Best T-shirt award:  guy with Gorguts Colored Sands parody. Best hat award:  Chris, who just popped out of a Viet Kong foxhole.

Best T-shirt award: guy with Gorguts Colored Sands parody.
Best hat award: Chris, who just popped out of a Viet Kong foxhole.

“The Longships Are Coming” from Unleashed’s Sworn Allegiance (2004, Century Media)

The longship definitively arrived at MDF with the Viking visage of Johnny Hedlund at the helm. Unleashed gave us one of the fest’s strongest sets, though we’d’ve preferred to hear their older death metal; they played nothing from their 1991 debut, and only “Never Ending Hate” from 1992’s Shadows in the Deep. Still, “To Asgaard We Fly,” “Death Metal Victory,” and “Wir Kapitulieren Niemals” slayed as usual…but three cuts from Midvinterblot? Seriously.

Soilent Green is (texting) people!

Soilent Green is (texting) people!

“Sewn Mouth Secrets” from Soilent Green’s Sewn Mouth Secrets (1998, Relapse)

Soilent Green live? Aren’t they too busy between guitarist Brian Patton’s Eyehategod and frontman Ben Falgoust’s Goatwhore tour schedules? Guitar strings shredded and snare snaps buzzed as Falgoust worked the crowd in fine form with their frenetic swamp-grind lockstep. The manic hordes were treated to “Build Fear,” It Was Just an Accident,” “Antioxidant,” plus “Numb Around the Heart” from that forgotten 2006 Sulaco split. Eyes rolled back in sockets of kvlt fans as the band played the first few notes of “Slapf**k” from their debut…tiiiiiight!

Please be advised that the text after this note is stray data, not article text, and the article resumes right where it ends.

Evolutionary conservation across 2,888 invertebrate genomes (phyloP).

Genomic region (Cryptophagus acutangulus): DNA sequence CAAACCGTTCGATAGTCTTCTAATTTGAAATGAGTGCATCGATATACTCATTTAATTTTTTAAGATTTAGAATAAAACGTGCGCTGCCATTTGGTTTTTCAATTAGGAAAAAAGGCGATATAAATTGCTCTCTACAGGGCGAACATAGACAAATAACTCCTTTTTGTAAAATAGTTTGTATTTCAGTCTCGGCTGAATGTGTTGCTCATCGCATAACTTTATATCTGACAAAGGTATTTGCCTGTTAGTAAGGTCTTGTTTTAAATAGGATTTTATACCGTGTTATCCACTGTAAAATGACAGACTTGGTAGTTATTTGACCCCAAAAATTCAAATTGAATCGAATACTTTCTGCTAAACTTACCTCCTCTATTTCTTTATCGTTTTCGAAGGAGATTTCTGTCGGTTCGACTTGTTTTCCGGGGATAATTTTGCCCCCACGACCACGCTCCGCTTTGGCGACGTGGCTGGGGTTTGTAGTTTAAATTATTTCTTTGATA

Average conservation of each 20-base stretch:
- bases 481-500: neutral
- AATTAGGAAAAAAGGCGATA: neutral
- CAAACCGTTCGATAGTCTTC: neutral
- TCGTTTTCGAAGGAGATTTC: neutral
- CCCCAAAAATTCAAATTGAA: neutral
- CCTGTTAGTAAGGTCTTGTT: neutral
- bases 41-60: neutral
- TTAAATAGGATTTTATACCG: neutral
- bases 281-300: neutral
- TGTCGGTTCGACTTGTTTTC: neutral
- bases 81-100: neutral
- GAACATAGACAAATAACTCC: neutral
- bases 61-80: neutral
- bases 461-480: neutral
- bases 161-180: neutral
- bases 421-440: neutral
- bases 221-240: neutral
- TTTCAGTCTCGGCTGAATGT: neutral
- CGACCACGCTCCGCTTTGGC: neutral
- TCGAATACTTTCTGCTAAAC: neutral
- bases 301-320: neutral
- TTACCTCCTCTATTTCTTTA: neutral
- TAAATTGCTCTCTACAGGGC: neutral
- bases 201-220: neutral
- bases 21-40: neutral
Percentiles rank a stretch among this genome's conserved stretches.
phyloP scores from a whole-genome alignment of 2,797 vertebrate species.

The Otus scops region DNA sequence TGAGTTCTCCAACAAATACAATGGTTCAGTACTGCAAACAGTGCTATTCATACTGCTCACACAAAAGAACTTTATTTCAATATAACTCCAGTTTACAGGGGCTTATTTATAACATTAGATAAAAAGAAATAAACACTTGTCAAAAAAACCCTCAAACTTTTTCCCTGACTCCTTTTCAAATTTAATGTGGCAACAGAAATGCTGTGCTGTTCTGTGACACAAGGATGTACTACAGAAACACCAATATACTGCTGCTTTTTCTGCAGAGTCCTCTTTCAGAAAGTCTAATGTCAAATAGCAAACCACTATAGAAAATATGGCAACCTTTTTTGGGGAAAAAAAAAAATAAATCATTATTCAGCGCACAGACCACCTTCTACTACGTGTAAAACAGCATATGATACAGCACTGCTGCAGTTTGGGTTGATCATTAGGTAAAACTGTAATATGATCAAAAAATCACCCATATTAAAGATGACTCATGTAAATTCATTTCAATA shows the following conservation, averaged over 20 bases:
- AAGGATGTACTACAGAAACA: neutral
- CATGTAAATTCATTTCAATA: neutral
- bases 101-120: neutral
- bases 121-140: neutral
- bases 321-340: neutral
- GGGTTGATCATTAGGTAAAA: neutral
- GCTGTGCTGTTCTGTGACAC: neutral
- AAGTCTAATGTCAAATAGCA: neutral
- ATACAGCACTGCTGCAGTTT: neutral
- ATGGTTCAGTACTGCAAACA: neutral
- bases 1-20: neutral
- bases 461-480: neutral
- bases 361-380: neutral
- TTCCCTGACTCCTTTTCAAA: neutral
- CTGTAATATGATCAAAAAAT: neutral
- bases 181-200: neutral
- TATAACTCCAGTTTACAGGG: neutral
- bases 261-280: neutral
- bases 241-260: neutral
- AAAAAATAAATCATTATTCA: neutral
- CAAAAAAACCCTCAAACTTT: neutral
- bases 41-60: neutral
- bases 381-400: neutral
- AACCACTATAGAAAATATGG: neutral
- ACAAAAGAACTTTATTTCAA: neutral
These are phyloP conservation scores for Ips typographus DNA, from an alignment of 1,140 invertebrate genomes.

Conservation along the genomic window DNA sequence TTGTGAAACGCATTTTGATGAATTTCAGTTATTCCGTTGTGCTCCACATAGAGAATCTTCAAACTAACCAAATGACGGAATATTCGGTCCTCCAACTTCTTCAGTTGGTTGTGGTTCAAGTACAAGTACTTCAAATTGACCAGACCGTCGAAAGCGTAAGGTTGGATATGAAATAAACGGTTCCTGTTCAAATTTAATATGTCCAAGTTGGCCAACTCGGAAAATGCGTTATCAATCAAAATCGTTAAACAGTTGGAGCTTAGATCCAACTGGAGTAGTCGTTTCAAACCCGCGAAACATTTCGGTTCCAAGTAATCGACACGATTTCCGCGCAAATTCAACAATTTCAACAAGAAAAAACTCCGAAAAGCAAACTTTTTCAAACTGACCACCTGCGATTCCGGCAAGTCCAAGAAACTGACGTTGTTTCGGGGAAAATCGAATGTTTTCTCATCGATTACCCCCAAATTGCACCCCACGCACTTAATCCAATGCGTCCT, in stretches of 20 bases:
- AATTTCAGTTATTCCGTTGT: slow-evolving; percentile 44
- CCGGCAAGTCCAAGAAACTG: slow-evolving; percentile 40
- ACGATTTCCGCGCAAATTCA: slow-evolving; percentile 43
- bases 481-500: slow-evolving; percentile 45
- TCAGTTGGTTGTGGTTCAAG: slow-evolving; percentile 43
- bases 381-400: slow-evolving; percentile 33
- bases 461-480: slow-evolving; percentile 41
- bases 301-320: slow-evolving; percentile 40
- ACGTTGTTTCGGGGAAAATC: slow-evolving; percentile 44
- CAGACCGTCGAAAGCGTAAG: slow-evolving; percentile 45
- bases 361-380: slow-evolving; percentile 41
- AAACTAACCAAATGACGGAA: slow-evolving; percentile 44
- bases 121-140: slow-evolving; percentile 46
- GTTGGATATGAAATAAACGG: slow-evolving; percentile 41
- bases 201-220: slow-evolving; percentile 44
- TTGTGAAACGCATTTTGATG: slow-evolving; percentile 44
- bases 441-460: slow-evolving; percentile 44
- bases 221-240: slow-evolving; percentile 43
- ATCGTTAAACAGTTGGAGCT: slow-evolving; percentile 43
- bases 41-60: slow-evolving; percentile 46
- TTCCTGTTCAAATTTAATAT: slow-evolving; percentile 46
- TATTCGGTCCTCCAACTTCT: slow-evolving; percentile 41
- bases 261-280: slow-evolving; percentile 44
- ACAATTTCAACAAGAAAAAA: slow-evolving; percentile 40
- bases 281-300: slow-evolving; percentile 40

“This Place Is Poison” from Graves at Sea’s This Place Is Poison (2014, Eolian Empire)

Frankly, seeing Graves at Sea on a mainstage kinda blew minds on Sunday. This Portland, Oregon-based band has only released splits and EPs—yep, zero full-length releases in over 10 years. Yet they completely perforated eardrums with their numbing Yob-like sludge/doom. They rumbled through both cuts (“Confession” and “Betting on Black”) from their split with Sourvein, “This Place Is Poison,” and “Praise the Witch” from their Documents of Grief EP. We would’ve loved to hear their recent Black Sabbath cover of “Lord of This World,” but we can/will wait until next time.

“Le Toit Du Monde” from Gorguts’ Colored Sands (2013, Season of Mist)

Seeing Gorguts live nowadays is amazing, but seeing Gorguts boasting Kevin Hufnagel and Colin Marston from Dysrhythmia is even more so. Luc Lemay and co. are still playing difficult tech-metal but doing it very well. The setlist stuck to selections from the remarkable Colored Sands album, though the band also threw in death classics “Orphans of Sickness,” “Inverted,” and a rousing finale of “Obscura.” Their #1 fan was the guy in the smartly homemade Colored Sands T-shirt, though.